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Yellen Excerpt: Risks Are Balanced

     WASHINGTON (MNI)  - The following is a response of Federal Reserve Chairman
Janet Yellen to a question from a reporter at her press conference following
Wednesday's Federal Open Market Committee meeting.
     You mentioned in response to Steve's question that asset valuations you
didn't think were on the sort of high priority risk list right now. I'm
wondering what do you think is on the risk list? Broadly, what have you left
undone, you have gotten high marks for bringing the economy back towards its
goals, but are there things that are going to nag you when you walk out of here
in February and say, really, I wish I had seen this to completion? We are not
doing negative interest rates. We are not doing inflation framework. What's at
your top of, what is at the top of the to-do list that you are not getting to
see to ground here. 
     You asked about the risk list. There are always risks that affect the
outlook. We tend to focus in our own evaluation on economic risks. We have
characterized them as balanced. I think they are balanced. I can always give you
a list of, you know, potential troubles, international developments that could
result in downside economic risk. 
     But, look, at the moment, the U.S. economy is performing well. The growth
that we are seeing, it's not based on, for example, a unsustainable build-up of
debt, as we had in the runup to the financial crisis. 
     The global economy is doing well. We are in a synchronized expansion. This
is the first time in many years that we have seen this. Inflation around the
world is generally low. So I think the risks are balanced, and there is less to
lose sleep about now than has been true for quite some time. 
     So I feel good about the economic outlook. I feel, you know, good that the
labor market is in a very much stronger place than it was eight years ago. We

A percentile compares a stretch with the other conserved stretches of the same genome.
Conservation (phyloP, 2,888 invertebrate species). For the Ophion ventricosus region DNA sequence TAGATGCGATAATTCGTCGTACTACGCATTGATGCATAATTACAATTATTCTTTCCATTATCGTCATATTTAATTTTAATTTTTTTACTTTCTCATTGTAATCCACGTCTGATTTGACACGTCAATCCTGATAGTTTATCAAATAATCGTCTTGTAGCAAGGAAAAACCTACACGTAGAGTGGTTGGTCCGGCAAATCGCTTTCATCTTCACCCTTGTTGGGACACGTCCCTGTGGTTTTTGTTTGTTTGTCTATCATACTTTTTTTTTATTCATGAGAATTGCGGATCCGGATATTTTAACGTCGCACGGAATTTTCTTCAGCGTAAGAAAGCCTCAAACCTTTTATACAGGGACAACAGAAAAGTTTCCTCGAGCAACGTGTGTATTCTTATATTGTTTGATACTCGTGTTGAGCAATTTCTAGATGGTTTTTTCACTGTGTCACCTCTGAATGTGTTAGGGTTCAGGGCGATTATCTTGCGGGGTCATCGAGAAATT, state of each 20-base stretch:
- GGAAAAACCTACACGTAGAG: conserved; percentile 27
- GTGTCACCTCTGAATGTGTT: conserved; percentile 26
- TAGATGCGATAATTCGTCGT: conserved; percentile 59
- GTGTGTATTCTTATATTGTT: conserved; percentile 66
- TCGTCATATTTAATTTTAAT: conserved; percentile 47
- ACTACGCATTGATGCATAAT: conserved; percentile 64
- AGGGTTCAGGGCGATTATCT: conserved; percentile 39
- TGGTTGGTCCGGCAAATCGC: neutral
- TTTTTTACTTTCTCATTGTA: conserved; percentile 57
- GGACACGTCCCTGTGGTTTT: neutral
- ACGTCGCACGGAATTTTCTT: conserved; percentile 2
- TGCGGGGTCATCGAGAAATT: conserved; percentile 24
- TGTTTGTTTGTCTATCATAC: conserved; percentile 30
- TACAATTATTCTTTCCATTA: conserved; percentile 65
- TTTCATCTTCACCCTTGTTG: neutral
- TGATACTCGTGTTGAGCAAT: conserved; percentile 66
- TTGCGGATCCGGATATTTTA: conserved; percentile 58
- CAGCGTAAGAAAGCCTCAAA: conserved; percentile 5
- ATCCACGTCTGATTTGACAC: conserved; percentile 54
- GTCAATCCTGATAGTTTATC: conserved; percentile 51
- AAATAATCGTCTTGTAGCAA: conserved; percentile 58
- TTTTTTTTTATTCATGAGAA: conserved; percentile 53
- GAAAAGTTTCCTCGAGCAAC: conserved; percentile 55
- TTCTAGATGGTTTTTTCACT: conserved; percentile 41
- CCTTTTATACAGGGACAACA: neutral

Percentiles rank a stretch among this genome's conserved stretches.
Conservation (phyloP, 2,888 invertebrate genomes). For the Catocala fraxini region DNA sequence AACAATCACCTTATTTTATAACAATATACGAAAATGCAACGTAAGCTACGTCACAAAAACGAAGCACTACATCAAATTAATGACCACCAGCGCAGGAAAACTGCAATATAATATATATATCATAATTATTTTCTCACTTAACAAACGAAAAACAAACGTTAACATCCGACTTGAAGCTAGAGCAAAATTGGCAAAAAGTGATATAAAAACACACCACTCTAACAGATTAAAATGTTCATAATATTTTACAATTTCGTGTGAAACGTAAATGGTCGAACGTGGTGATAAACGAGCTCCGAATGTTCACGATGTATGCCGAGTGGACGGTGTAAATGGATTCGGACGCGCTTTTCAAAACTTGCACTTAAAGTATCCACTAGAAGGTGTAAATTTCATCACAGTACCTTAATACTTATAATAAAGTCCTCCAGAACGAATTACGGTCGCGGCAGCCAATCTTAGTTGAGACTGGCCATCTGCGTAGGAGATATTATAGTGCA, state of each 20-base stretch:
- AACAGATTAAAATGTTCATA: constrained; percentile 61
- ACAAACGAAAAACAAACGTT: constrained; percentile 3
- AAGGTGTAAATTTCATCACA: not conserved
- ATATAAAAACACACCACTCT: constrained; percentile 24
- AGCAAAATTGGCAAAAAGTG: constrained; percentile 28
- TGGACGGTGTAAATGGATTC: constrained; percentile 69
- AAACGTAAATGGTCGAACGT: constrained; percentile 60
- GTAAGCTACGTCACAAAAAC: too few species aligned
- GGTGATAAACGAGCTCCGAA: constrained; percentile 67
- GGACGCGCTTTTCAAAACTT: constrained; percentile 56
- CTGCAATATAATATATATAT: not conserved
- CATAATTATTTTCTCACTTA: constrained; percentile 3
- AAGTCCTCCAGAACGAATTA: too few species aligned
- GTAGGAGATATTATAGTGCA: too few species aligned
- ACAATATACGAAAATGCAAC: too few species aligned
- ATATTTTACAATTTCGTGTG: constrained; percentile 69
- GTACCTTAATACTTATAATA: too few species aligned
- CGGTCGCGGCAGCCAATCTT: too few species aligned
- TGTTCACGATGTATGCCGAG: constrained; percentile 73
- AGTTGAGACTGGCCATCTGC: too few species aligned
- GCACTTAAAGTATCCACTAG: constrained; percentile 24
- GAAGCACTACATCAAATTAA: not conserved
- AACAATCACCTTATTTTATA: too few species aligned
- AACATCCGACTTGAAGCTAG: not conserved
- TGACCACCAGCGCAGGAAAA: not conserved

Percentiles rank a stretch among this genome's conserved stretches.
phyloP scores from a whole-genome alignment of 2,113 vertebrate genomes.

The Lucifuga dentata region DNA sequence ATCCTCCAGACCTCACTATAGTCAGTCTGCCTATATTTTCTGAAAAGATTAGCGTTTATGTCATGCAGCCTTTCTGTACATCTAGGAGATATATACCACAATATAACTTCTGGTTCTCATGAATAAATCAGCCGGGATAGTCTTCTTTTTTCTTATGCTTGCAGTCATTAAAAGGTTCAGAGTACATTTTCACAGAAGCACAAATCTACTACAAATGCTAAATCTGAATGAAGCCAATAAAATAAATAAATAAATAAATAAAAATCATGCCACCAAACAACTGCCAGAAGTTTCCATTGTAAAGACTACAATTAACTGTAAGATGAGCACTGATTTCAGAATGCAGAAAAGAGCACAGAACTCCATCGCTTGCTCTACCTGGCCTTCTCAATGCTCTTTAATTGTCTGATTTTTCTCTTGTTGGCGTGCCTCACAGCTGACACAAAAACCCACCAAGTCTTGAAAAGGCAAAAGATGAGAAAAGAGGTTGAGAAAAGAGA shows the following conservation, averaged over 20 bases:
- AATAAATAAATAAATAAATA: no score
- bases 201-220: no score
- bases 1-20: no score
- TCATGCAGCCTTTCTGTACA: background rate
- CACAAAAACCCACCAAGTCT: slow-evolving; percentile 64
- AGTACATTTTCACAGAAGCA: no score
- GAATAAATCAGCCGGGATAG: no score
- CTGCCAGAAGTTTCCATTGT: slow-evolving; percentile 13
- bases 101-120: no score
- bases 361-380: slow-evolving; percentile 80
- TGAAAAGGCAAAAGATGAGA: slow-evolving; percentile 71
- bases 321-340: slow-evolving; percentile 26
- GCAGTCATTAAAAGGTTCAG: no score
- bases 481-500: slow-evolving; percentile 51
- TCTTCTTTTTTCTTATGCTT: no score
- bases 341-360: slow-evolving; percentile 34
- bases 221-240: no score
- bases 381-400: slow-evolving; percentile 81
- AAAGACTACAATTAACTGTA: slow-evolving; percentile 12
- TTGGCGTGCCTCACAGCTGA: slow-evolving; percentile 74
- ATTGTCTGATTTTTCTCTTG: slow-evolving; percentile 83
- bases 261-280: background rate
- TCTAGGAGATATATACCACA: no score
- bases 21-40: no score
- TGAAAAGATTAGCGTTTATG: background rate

have created 70 million jobs, we have a good strong labor market and a very low
unemployment rate. 
     I think that's been tremendously important to the well-being of American
households and workers. I feel very pleased when I hear anecdotes from firms
that tell me they are having a hard time finding workers, and they talk about
given that they are taking on people with skills that don't quite match what
they want, but they are training them, and you know, giving them the training
that they need in order to be able to fill jobs. I think that's a development
that is a natural one that occurs in a strong labor market, that tends to build
human capital and worker skills, and that is a strong positive. 
     As I mentioned, I think the financial system is on much sounder footing,
and that we have done a great deal to put in place greater capital liquidity and
so forth that make it less crisis prone. And that has been an important
     What is on my undone list, you ask? We have a 2 percent symmetric inflation
objective and for a number of years now, inflation has been running under 2
percent. And I consider it an important priority to make sure that inflation
doesn't chronically undershoot our 2 percent objective, and I want to see it
move up to 2 percent. 
     Most of my colleagues and I do believe that it's being held down by
transitory factors, but there is work undone there, in the sense we need to see
it move up and line with our objective.
--MNI Washington Bureau; +1 202-371-2121; email: